Mental Healthcare Needs More Funding and Attention in Belgium
What do you do within the mental health Belgian ecosystem?
About 15 years ago I started delivering peer-to-peer support in the region of Leuven within Ups & Downs. After a few years, I extended these activities to the region North of Antwerp. Currently, I am a board member of Ups & Downs, active as a member of OpGanG– an organisation operating under the umbrella of VPP (the Flemish patients’ platform)- and representing the patients with mental health illness. In these positions I work on the topic of chronic diseases, focusing on the rights of the patients, the importance of mental healthcare, and fighting stigma and taboo. We need to generate more openness about mental healthcare in society.
What’s the situation of mental healthcare in Belgium today?
Mental healthcare is still considered a very small sibling of physical healthcare, which means that it gets insufficient attention and budget.
Where do you see it heading in the future?
Depression and mental illness will get into the top three of the most frequent chronic diseases. We have to anticipate this and work on early detection, prevention, and treatment.
Which changes would you like to see happening?
More acceptance in our society, which will already help to prevent and reduce the burden (financial, emotional…). People should talk more about it, facilitating recovery via community care.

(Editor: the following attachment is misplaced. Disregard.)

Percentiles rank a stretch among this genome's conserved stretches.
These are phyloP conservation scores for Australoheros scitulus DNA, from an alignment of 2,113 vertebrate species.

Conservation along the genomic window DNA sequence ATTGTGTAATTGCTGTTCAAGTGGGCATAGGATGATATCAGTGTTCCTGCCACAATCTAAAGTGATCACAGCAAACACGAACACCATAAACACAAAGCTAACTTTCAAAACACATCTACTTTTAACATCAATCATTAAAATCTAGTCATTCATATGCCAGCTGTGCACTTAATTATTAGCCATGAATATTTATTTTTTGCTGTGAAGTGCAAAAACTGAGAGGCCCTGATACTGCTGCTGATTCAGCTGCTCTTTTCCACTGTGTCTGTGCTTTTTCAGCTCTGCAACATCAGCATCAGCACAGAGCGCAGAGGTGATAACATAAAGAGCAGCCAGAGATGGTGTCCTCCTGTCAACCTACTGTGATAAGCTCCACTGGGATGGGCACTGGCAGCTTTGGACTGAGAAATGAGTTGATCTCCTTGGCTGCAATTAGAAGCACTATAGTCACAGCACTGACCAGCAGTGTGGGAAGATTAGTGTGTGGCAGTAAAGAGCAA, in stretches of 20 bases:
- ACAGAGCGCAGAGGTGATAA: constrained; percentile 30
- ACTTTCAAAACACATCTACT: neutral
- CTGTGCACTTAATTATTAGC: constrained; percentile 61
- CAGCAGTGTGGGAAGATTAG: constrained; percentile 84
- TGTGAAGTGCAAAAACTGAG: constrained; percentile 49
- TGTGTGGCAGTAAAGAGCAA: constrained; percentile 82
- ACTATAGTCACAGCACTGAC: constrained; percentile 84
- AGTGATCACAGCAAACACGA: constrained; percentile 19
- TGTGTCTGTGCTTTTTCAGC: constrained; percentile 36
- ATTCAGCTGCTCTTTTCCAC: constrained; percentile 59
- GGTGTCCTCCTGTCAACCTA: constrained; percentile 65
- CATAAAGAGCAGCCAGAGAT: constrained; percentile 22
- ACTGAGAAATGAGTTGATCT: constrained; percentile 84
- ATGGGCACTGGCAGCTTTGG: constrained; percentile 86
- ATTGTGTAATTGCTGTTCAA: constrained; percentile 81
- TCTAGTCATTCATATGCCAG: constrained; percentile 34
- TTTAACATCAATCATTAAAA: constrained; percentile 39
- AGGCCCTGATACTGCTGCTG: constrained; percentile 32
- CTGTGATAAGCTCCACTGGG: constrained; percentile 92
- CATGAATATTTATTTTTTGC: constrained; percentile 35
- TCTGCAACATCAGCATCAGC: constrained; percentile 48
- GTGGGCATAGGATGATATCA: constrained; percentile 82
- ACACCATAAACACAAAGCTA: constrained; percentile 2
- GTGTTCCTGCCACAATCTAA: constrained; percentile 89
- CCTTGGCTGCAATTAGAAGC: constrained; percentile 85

What would you recommend the participants of Hack Healthcare to focus on?
They should focus on an easy-to-access data platform, user-friendly, understandable, and with truthful information. Persons with mental health issues often are unsure or cannot take much time on finding out what is done with their personal data.
What would you like to see coming out of Hack Healthcare
I would like to see the first right and well-defined steps towards the development of a high-quality health data platform.
The Global Alliance of Mental Illness Advocacy Networks-Europe (GAMIAN-Europe) is a non-profit patient-driven pan-European organisation, representing and advocating for the interests and rights of persons affected by mental ill-health. Their main activities include awareness-raising, education, and partnership, and capacity building. Overarching themes in their work relate to anti-stigma, discrimination, and patients’ rights.